Wild Oak N.R.T.-Grooms Ridge Trail Loop

Description: The 27 mile Wild Oak National Recreation Trail (W.O.N.R.T.) is considered one of the crown jewels of the North River Ranger District. (the others being the Ramsey Draft Wilderness trails and the Shenandoah Mountain-South Trail.) Although usually considered to be a backpacking trail it can also be broken down into shorter point to point hikes (See the W.O.N.R.T.-North Segment Shuttle) and in a couple of places shorter loops (See the W.O.N.R.T.-North River Gorge Loop). This is another challenging loop. With 2500 feet of elevation gain (2100 of it in the first 4.5 miles) it is quite the workout. The hiker is rewarded with several views of the surrounding mountains. A one mile walk on a lightly traveled gravel forest road is required to close the loop.

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Trail Notes: From the parking area pick up the white blazed spur trail next to the kiosk. In 0.2 miles turn right onto the W.O.N.R.T. (also blazed white). The trail climbs steadily, passing a small but clear pond in 0.5 miles. In another 0.7 miles reach a nice southerly view of Lookout Mountain. Check your pulse as you reach the summit of Grindstone Mountain. In a mere 1.7 miles youíve completed nearly half (1100 feet) of the elevation gain for the day. The next 1100 feet of E.G., although still challenging, is spread out over 2.7 miles. In 1.1 miles the footpath ends at an old jeep road. To the left is the yellow blazed Little Skidmore Trail. This can serve as an emergency bailout route as it will take you down the FR95, west of where you parked. To complete the hike turn right onto the jeep road. The trail generally remains wide but quickly loses the jeep road feel. There is one place where invasive Russian Olive bushes are badly encroaching upon the trail but the nuisance is short lived.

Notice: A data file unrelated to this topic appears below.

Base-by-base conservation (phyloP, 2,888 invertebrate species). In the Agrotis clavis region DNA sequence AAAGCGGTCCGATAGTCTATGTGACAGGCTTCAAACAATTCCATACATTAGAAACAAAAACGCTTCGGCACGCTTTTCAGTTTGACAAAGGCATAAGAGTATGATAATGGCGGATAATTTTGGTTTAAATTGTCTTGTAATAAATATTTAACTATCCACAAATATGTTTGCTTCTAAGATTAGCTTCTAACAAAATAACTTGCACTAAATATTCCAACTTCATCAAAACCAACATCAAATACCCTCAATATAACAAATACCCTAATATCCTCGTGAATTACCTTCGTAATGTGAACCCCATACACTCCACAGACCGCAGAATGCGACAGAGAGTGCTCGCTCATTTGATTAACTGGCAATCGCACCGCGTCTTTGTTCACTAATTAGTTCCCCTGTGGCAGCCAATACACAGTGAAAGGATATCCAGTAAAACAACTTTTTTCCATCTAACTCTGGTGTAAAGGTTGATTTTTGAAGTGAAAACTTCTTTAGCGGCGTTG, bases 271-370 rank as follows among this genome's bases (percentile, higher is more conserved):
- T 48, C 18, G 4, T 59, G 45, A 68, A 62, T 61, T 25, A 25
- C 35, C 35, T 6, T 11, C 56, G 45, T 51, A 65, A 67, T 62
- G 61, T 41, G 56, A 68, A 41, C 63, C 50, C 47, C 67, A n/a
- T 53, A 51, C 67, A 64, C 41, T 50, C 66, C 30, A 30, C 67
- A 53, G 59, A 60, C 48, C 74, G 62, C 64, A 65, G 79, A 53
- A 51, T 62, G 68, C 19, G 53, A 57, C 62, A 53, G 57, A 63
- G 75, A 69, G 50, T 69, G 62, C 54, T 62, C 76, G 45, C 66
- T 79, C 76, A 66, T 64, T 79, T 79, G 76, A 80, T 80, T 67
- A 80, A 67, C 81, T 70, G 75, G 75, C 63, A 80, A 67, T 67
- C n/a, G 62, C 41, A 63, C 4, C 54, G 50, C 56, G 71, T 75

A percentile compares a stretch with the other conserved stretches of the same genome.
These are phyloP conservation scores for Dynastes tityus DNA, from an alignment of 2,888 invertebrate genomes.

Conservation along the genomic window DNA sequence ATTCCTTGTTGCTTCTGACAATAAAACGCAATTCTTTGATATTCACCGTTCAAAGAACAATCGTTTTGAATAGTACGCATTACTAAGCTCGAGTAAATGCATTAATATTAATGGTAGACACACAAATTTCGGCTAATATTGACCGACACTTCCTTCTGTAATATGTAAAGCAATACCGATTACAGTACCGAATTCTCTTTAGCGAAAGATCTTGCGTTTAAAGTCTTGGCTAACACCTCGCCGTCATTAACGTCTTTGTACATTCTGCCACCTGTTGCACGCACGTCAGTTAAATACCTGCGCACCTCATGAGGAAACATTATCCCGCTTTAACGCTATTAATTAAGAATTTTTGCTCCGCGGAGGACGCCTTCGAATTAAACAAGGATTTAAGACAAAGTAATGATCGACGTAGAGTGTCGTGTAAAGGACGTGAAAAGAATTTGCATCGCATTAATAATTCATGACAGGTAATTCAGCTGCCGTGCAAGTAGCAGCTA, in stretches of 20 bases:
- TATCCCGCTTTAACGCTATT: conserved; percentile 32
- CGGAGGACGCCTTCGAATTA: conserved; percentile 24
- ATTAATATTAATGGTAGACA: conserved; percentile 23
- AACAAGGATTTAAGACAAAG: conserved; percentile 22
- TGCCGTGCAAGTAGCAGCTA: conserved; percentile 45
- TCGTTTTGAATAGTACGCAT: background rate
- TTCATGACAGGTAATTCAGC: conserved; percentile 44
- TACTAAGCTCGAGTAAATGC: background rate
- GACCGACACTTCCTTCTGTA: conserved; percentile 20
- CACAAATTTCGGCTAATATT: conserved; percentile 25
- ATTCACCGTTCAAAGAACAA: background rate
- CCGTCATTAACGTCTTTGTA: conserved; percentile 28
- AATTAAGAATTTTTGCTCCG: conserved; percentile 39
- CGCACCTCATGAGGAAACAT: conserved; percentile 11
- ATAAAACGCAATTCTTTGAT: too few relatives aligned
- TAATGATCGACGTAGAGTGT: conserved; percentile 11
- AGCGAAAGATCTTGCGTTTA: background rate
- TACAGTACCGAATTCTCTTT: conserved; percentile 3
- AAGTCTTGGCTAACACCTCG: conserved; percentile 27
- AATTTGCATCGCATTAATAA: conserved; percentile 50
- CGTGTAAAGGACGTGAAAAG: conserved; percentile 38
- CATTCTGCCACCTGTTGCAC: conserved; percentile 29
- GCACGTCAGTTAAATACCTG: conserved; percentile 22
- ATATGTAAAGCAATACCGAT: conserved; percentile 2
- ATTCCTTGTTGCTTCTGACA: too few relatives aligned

About 0.1miles beyond the last trail junction youíll pass a much larger pond. It is teaming with life. Since there is little canopy over it in the summer months expect an algal bloom on its service. The trail continues upward in a roller coaster fashion with a couple of false summits. In a mile from the pond youíll pass two nice views, the first to the north, looking at Big Ridge, your return route and shortly after that to the south with views of Trimble and Hankey Mountains.

Near constant climbing persists for the next mile until you reach the junction with the yellow blazed Grooms Ridge Trail on the right. A thin log lays across this terminus primarily to dissuade W.O.R.N.T. through hikers from missing their turn. For this hike you want to turn right onto it, immediately passing its sign on the right and a yellow blaze on the left. Iíve jokingly remarked to others that if the W.O.N.R.T. is one of the crown jewels of the ranger districtís trail inventory then the Grooms Ridge Trail must surely be itís red-headed step daughter. (I have no malice towards red-heads or step daughters. Itís just an archaic saying that I have been exposed to.) The trail is about five miles in length. There is severe trail encroachment in places, mostly over parts of the uppermost 1.5 miles, primarily where the canopy has been destroyed, possibly by Gypsy Moths. The maple saplings and blueberry bushes are growing in leaps and bounds. Trail conditions continue to improve as you go along. The trail generally descends through its course but with still with enough upward character to add almost another 400 feet of E.G. to the trek. The last climb is very steep albeit short in duration. On a clear day the mostly westward view might be the coup de grace of the day.


Although the trail conditions have been gradually improving along the ridge it improves even more so after a quick descent from this perch. The trail is wide, brushed back and well blazed. I suspect that this last 1.7 mile section sees more TLC as people probably use it a lot to reach the awesome vista. It also probably helps that the forest is healthier preventing the initial trail encroachment issues you may have witnessed. Now the hiker is truly on a downhill track. Watch out for the large flat rocks. They can be slippery. Turn right onto gravel FR101 and follow it for 1.0 miles. Turn right onto paved FR95 and in a few steps arrive back at the trailhead.


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